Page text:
Severe acute child malnutrition will double this year compared to last.
Severe acute child malnutrition is expected to double further this year in Haiti as the country struggles with the coronavirus pandemic, a peak of violence, and declining resources, according to a report by the United Nations Children’s Fund (UNICEF).
More than 86,000 children under the age of 5 could be affected, compared to 41,000 reported last year, according to Jean Gough, UNICEF Regional Director for Latin America and the Caribbean.
Severe acute malnutrition is considered a life-threatening condition. In a slightly less dangerous category, acute malnutrition in children under 5 in Haiti has increased by 61%, with some 217,000 children expected to suffer this year, compared to 134,000 last year.
“It saddened me to see so many children suffering from malnutrition,” Gough said after a week-long visit to Haiti. “Some will not recover if they do not receive treatment on time.”
Overall, according to UNICEF, approximately 4.4 million of Haiti’s more than 11 million people do not have enough food, including 1.9 million children.
Gough told The Associated Press during a recent visit to a hospital in the southern city of Les Cayes that UNICEF only has one month left to supply a special food paste for children who need it and are looking for it. $ 3 million at the end of June.
Officials said the pandemic has also disrupted health services, with a child vaccination rate of 28% to 44%, according to the vaccine. The decline has led to an increase in diphtheria cases as health workers prepare for a measles outbreak expected this year.
UNICEF noted that unvaccinated children are also more likely to die from malnutrition.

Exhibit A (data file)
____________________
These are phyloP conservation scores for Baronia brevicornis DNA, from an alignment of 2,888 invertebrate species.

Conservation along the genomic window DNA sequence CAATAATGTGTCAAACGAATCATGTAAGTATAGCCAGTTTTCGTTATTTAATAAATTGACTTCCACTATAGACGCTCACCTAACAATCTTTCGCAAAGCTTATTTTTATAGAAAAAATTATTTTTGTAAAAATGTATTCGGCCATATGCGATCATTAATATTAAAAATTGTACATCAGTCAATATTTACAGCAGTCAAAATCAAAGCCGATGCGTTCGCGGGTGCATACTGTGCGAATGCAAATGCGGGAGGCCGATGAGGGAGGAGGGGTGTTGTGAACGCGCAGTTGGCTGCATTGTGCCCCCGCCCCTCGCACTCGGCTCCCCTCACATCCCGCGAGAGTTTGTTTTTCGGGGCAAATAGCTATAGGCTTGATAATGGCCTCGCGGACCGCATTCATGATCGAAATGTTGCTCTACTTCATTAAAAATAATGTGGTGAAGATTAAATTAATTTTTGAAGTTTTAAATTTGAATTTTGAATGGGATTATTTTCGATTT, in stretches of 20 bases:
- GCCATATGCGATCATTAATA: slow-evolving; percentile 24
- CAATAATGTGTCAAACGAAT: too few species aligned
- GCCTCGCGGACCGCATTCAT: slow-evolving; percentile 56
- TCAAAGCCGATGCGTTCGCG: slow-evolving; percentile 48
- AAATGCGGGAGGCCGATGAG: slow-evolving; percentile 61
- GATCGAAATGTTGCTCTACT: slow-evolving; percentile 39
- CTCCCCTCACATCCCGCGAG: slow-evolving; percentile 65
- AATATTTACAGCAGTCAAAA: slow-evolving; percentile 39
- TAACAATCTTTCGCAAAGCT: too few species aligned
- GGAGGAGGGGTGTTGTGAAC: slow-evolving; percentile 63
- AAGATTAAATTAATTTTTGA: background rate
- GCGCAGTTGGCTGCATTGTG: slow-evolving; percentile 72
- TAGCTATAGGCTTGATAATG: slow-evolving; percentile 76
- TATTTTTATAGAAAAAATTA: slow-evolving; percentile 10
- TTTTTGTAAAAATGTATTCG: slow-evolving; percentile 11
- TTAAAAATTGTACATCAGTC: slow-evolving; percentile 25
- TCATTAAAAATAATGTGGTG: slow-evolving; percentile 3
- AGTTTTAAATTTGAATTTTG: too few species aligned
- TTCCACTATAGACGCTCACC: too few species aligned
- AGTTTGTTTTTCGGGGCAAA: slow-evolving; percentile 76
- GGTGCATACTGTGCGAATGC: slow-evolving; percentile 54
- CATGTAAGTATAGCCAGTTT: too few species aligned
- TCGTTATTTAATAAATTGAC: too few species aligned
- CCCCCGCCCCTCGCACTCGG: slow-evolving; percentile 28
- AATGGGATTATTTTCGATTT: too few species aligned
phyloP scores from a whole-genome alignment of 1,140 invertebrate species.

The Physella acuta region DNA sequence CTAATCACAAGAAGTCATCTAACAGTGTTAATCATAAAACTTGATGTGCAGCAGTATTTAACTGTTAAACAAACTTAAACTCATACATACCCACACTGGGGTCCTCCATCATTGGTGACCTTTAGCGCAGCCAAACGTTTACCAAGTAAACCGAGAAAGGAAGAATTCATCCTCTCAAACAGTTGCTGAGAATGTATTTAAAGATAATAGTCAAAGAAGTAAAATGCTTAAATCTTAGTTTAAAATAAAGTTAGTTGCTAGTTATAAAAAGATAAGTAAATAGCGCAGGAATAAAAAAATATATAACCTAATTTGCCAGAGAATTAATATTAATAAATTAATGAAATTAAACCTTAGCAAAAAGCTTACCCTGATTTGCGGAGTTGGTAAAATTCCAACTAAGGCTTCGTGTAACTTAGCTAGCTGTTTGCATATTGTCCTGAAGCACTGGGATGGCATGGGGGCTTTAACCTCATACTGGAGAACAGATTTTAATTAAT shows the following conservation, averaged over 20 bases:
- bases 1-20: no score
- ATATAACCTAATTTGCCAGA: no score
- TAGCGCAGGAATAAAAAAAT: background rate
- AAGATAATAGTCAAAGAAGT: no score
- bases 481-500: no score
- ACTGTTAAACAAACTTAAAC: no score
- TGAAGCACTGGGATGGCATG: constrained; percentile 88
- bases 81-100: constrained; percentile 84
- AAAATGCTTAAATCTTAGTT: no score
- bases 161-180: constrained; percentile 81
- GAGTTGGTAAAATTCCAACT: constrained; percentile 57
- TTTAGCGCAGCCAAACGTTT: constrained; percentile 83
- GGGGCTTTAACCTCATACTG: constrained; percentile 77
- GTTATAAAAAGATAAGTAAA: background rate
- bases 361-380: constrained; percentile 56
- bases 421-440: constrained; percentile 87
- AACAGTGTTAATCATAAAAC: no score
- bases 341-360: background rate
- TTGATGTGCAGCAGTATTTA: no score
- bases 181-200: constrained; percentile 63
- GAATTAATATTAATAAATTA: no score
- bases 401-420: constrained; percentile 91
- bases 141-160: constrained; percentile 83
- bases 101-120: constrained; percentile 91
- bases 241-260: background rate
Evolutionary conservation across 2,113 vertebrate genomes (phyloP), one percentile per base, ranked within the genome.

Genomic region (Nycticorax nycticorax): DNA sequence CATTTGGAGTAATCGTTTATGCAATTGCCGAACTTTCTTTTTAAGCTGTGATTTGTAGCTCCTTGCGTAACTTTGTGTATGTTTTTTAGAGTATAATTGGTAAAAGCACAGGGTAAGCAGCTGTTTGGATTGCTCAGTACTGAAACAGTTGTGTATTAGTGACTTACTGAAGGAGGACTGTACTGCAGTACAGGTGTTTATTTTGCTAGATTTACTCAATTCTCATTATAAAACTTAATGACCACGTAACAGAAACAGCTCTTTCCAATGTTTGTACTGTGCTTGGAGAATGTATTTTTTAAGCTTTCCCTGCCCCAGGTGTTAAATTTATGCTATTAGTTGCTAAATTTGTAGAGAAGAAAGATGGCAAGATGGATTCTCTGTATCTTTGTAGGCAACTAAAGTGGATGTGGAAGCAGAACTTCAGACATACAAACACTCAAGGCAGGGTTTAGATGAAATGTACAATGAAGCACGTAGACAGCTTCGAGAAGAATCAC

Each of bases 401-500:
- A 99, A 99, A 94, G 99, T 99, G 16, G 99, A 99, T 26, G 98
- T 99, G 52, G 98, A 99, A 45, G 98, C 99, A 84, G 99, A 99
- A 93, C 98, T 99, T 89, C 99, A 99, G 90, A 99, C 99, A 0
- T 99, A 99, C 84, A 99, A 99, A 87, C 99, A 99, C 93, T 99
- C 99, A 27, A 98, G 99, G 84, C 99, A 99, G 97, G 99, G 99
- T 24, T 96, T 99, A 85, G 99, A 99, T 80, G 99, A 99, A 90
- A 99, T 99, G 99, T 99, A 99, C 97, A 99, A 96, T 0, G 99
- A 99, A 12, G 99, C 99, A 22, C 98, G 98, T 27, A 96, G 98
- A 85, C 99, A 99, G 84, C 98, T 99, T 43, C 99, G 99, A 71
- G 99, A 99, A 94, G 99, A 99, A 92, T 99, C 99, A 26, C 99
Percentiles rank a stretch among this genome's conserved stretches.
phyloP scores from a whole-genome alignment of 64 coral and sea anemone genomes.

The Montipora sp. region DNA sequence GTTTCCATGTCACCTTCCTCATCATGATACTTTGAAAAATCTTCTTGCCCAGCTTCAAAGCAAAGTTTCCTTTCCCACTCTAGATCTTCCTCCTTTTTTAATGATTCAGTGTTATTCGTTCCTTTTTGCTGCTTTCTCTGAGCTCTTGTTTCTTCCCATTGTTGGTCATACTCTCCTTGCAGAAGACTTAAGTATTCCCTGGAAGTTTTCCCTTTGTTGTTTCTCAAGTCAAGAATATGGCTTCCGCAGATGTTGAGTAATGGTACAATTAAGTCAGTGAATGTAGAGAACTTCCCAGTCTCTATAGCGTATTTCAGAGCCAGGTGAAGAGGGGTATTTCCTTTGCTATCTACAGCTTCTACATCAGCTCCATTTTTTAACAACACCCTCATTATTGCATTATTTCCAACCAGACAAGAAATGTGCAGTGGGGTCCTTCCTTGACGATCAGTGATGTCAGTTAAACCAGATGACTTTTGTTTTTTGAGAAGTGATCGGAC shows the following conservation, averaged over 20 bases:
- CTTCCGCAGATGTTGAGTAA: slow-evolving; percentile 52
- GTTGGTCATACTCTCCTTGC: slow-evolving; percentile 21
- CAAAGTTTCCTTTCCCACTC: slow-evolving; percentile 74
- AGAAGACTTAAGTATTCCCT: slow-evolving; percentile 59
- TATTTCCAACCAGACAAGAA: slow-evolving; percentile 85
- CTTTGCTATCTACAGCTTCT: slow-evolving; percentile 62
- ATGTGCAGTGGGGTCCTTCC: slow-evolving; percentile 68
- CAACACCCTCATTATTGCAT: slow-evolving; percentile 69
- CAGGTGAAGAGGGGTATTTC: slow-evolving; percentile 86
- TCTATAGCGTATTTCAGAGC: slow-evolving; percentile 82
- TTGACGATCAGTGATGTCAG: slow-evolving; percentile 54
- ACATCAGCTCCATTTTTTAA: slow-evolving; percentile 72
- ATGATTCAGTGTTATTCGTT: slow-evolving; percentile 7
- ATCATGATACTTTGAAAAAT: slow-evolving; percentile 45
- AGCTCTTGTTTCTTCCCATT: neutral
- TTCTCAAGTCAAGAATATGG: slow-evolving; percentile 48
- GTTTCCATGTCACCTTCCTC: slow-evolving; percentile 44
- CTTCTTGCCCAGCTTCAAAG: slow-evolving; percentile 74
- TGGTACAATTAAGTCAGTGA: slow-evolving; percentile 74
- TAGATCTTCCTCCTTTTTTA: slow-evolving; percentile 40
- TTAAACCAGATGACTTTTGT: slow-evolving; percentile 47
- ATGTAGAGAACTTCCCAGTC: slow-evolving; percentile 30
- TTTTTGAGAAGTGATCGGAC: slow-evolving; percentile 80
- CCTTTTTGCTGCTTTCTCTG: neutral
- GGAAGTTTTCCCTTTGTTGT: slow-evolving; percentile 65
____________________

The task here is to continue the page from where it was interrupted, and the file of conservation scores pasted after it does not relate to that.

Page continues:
Lamir Samedi, a nurse who works at a community health center in the southern city of Saint-Jean-du-Sud, said the goal was to vaccinate 80 percent of children in the area, but they had not yet arrived. at 50%.
Among the hospitalized children is eleven-month-old Denise Joseph, who was quietly in a crib in Les Cayes after being diagnosed with tuberculosis two weeks ago.
“He never eats,” said his grandmother, Marie-Rose Emile, who is caring for the baby as his mother is also ill. Emile struggles to provide for the baby, saying that this year he has barely harvested beans, corn or potatoes.
UNICEF official Gough said she was discouraged by the sad amounts of malnutrition and the drop in childhood vaccinations. He said more outreach services are needed because there are not enough people visiting community health centers.
Among those visiting a health center for the first time was Franceline Mileon, 27, who took her young son after hearing a health official with a megaphone in his neighborhood announcing he had begun a vaccination program. She sat on a bench, stroking her baby while she waited for a nurse to weigh her.
Overall, UNICEF said it needs about $ 49 million this year to meet humanitarian needs in Haiti, adding that little of that amount has been committed. The agency of $ 5.2 million of that amount would go to nutrition and $ 4.9 million to health, including childhood vaccines.